Kappa coefficients and percent agreement for 9 categorical items ranged from 0.65 to 0.96 and from 64.0% to 98.2%, respectively. Among these items, the lowest Kappas were found for perceived safety (0.65) and reported duration of visits for recreational purposes (0.67). Spearman rank correlation coefficients for travel distance to and on the trail and frequency of trail use during the past 7 days and past 4 weeks ranged from 0.62 to 0.93.

Conclusion:

Though further assessments of this survey with different populations and types of trails may be warranted, its overall high reliability indicates it can be used by researchers and practitioners in its current form.

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Bethany Barone Gibbs, Wendy C. King, Kelliann K. Davis, Amy D. Rickman, Renee J. Rogers, Abdus Wahed, Steven H. Belle and John Jakicic

Background:

Sedentary behavior (SED) has been measured almost exclusively by self-reported total SED or television time in longitudinal studies. This manuscript aimed to compare self-reported vs. objectively measured SED.

Methods:

Among overweight and obese young adults enrolled in a weight loss trial, baseline SED was assessed by 3 methods: 1) a questionnaire assessing 8 common SEDs (SEDQ), 2) 1 question assessing SED from the Global Physical Activity Questionnaire (SEDGPAQ), and 3) a monitor worn on the arm (SEDOBJ). In addition, television time (SEDTV) was isolated from the SEDQ. SED measures were compared using Spearman’s correlations, signed-rank tests, and Bland-Altman plots.

Results:

In 448 participants, SEDQ and SEDGPAQ were only weakly associated with SEDOBJ (rs = 0.21; P < .001, rs = 0.32; P < .001, respectively). Compared with SEDOBJ, SEDQ more often overestimated SEDOBJ (median difference: 1.1 hours/day; P < .001), while SEDGPAQ more often underestimated SEDOBJ (median difference: –0.7 hours/day; P < .001). The correlation between SEDTV and SEDOBJ was not significantly different from 0 (rs = 0.08; P = .08).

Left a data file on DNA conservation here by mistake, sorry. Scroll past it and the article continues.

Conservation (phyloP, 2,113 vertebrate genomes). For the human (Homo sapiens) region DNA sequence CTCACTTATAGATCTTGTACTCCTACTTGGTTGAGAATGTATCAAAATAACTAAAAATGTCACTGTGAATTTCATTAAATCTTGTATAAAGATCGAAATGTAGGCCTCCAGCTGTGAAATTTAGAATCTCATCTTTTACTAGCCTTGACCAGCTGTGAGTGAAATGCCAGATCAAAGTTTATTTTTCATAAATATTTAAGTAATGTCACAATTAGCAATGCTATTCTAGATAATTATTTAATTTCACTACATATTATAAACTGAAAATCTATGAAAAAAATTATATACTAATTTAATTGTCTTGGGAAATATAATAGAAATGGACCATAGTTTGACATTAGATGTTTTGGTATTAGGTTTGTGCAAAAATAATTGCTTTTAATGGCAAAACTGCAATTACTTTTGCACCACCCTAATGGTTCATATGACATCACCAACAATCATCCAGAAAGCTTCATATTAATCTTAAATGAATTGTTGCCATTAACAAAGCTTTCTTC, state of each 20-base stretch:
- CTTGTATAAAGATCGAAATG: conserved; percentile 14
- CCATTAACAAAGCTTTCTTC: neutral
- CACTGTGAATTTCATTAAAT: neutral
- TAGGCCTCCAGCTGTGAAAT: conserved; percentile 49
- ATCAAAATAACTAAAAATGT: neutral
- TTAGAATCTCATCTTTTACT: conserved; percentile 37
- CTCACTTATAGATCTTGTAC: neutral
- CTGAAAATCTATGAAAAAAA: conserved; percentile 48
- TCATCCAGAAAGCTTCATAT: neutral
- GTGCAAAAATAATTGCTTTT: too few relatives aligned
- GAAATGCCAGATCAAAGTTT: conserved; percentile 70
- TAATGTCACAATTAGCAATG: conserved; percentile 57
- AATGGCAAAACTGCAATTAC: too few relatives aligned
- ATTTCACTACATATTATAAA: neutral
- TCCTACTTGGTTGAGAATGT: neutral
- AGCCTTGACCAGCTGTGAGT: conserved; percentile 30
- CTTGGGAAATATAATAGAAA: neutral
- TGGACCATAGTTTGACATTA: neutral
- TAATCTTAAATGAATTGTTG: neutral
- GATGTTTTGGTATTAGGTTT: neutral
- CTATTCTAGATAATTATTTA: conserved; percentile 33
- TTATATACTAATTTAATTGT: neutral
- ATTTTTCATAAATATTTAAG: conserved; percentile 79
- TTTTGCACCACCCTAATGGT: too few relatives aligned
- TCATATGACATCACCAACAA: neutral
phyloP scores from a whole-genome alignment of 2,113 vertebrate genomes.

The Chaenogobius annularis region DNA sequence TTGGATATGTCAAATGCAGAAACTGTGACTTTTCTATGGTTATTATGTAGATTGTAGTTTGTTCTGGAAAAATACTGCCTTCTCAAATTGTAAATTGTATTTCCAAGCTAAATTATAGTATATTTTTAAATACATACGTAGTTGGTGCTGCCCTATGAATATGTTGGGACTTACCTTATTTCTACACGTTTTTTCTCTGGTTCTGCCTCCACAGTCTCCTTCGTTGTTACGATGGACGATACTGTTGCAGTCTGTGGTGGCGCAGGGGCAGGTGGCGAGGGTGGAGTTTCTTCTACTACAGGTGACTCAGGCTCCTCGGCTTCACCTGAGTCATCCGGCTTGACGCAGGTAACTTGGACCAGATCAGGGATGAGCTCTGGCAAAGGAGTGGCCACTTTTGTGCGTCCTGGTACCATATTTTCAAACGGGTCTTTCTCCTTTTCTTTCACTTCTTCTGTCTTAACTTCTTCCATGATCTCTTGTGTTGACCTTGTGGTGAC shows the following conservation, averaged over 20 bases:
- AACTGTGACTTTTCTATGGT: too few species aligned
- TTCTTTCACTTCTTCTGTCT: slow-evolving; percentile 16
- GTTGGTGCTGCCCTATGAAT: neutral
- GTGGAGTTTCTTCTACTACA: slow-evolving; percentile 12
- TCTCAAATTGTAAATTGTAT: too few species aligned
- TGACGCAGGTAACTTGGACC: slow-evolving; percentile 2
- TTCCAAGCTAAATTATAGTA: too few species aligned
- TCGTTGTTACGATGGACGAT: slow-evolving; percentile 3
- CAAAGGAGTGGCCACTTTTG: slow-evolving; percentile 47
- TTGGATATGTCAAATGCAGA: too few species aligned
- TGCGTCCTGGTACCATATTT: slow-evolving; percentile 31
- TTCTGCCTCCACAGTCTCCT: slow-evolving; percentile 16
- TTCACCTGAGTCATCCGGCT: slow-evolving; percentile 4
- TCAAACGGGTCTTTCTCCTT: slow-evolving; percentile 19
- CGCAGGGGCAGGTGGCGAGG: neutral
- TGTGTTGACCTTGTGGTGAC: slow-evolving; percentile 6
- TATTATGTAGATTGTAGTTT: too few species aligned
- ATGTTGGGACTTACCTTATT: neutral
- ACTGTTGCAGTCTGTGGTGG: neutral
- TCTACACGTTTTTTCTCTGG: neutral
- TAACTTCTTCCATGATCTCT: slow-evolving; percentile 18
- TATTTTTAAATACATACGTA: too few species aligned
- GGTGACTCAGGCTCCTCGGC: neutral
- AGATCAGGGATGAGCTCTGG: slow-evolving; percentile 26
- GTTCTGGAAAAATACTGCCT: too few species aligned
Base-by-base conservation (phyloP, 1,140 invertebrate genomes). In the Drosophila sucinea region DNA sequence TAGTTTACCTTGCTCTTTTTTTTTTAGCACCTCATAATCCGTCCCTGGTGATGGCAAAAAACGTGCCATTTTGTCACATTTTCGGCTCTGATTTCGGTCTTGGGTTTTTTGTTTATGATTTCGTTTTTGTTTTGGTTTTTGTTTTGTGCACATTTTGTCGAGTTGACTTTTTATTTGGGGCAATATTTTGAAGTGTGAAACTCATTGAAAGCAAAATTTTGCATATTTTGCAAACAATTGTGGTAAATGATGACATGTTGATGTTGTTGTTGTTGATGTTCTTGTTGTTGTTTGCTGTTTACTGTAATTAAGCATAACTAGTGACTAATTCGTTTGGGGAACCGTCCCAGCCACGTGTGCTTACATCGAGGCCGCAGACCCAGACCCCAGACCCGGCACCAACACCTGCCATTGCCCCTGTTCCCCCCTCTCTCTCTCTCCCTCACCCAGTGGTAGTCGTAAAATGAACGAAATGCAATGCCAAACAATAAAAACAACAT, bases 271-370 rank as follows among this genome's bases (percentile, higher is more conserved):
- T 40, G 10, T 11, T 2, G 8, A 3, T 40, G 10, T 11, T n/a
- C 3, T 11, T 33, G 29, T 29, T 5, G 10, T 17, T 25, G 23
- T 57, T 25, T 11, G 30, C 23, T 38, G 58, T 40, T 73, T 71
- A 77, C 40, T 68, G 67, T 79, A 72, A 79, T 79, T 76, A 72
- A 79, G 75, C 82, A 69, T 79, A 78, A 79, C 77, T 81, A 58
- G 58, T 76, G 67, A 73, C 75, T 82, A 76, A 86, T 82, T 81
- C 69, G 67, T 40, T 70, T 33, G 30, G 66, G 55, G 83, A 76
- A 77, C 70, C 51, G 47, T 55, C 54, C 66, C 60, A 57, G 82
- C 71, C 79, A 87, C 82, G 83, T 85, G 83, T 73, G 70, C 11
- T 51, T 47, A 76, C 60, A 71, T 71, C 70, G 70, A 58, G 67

Conclusions:

SEDQ and SEDGPAQ were weakly correlated with, and significantly different from, SEDOBJ in overweight and obese young adults. SEDTV was not related to SEDOBJ. The poor associations of self-reported and objectively measured SED could affect interpretation and comparison across studies relating SED to adverse health outcomes.

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Kelley K. Pettee Gabriel, Rebecca L. Rankin, Chong Lee, Mary E. Charlton, Pamela D. Swan and Barbara E. Ainsworth

Background:

The 400 m walk test has been used in older adults; however, the applicability in middle-aged populations is unknown.

Methods:

Data were obtained from the Evaluation of Physical Activity Measures in Middle-Aged Women (PAW) Study and included 66 women (52.6 ± 5.4 years). Participants were instructed to walk at a brisk, maintainable pace; time taken to complete the 400 m was recorded in seconds. Intraclass correlation coefficients (ICC) were used to assess test-retest reliability. Spearman rank order correlation coefficients were used to examine the concurrent validity of the walk test with cardiorespiratory fitness and associations with physical activity, body composition, flexibility, static balance, and muscular fitness, adjusted for age and body mass index.

Results:

Participants completed the walk at visits 4 and 5 in 248.0 and 245.0 seconds, respectively. The walk test had excellent reproducibility [ICC = 0.95 (95% CI: 0.92, 0.97)] and was significantly associated with estimated (ρ = −0.43; P < 0.0001) and measured (ρ = −0.56; P < 0.001) VO2max. The walk test was also significantly related to physical activity, body composition, flexibility, and balance.

Conclusions:

These findings support the utility of the 400 m walk test to estimate cardiorespiratory fitness and reflect free-living physical activity in healthy, middle-aged women.